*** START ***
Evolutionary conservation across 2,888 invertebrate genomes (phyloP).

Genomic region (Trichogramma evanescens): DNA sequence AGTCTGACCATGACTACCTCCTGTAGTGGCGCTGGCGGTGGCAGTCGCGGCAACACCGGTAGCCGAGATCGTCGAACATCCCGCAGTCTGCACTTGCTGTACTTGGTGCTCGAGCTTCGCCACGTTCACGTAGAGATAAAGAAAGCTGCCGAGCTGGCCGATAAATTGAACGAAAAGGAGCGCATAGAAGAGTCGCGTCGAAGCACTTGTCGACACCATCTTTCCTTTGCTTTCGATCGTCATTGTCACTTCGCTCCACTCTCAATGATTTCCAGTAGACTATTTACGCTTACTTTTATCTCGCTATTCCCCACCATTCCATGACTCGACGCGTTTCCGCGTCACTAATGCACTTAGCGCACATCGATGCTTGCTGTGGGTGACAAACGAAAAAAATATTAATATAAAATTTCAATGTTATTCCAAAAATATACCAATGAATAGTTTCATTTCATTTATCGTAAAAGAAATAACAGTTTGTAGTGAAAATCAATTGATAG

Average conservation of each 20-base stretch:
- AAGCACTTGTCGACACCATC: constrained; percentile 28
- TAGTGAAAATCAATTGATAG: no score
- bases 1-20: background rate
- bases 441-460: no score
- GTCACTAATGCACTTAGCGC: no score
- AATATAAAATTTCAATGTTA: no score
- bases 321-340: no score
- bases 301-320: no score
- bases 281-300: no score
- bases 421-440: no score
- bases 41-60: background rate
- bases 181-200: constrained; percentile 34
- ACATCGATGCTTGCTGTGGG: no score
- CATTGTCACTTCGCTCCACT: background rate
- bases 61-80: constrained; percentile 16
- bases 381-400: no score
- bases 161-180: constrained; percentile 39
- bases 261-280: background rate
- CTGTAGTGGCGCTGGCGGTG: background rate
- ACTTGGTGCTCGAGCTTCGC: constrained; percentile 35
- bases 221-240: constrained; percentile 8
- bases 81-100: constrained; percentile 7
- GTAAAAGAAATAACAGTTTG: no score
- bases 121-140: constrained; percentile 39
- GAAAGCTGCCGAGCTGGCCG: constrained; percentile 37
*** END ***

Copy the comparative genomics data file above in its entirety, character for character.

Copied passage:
Evolutionary conservation across 2,888 invertebrate genomes (phyloP).

Genomic region (Trichogramma evanescens): DNA sequence AGTCTGACCATGACTACCTCCTGTAGTGGCGCTGGCGGTGGCAGTCGCGGCAACACCGGTAGCCGAGATCGTCGAACATCCCGCAGTCTGCACTTGCTGTACTTGGTGCTCGAGCTTCGCCACGTTCACGTAGAGATAAAGAAAGCTGCCGAGCTGGCCGATAAATTGAACGAAAAGGAGCGCATAGAAGAGTCGCGTCGAAGCACTTGTCGACACCATCTTTCCTTTGCTTTCGATCGTCATTGTCACTTCGCTCCACTCTCAATGATTTCCAGTAGACTATTTACGCTTACTTTTATCTCGCTATTCCCCACCATTCCATGACTCGACGCGTTTCCGCGTCACTAATGCACTTAGCGCACATCGATGCTTGCTGTGGGTGACAAACGAAAAAAATATTAATATAAAATTTCAATGTTATTCCAAAAATATACCAATGAATAGTTTCATTTCATTTATCGTAAAAGAAATAACAGTTTGTAGTGAAAATCAATTGATAG

Average conservation of each 20-base stretch:
- AAGCACTTGTCGACACCATC: constrained; percentile 28
- TAGTGAAAATCAATTGATAG: no score
- bases 1-20: background rate
- bases 441-460: no score
- GTCACTAATGCACTTAGCGC: no score
- AATATAAAATTTCAATGTTA: no score
- bases 321-340: no score
- bases 301-320: no score
- bases 281-300: no score
- bases 421-440: no score
- bases 41-60: background rate
- bases 181-200: constrained; percentile 34
- ACATCGATGCTTGCTGTGGG: no score
- CATTGTCACTTCGCTCCACT: background rate
- bases 61-80: constrained; percentile 16
- bases 381-400: no score
- bases 161-180: constrained; percentile 39
- bases 261-280: background rate
- CTGTAGTGGCGCTGGCGGTG: background rate
- ACTTGGTGCTCGAGCTTCGC: constrained; percentile 35
- bases 221-240: constrained; percentile 8
- bases 81-100: constrained; percentile 7
- GTAAAAGAAATAACAGTTTG: no score
- bases 121-140: constrained; percentile 39
- GAAAGCTGCCGAGCTGGCCG: constrained; percentile 37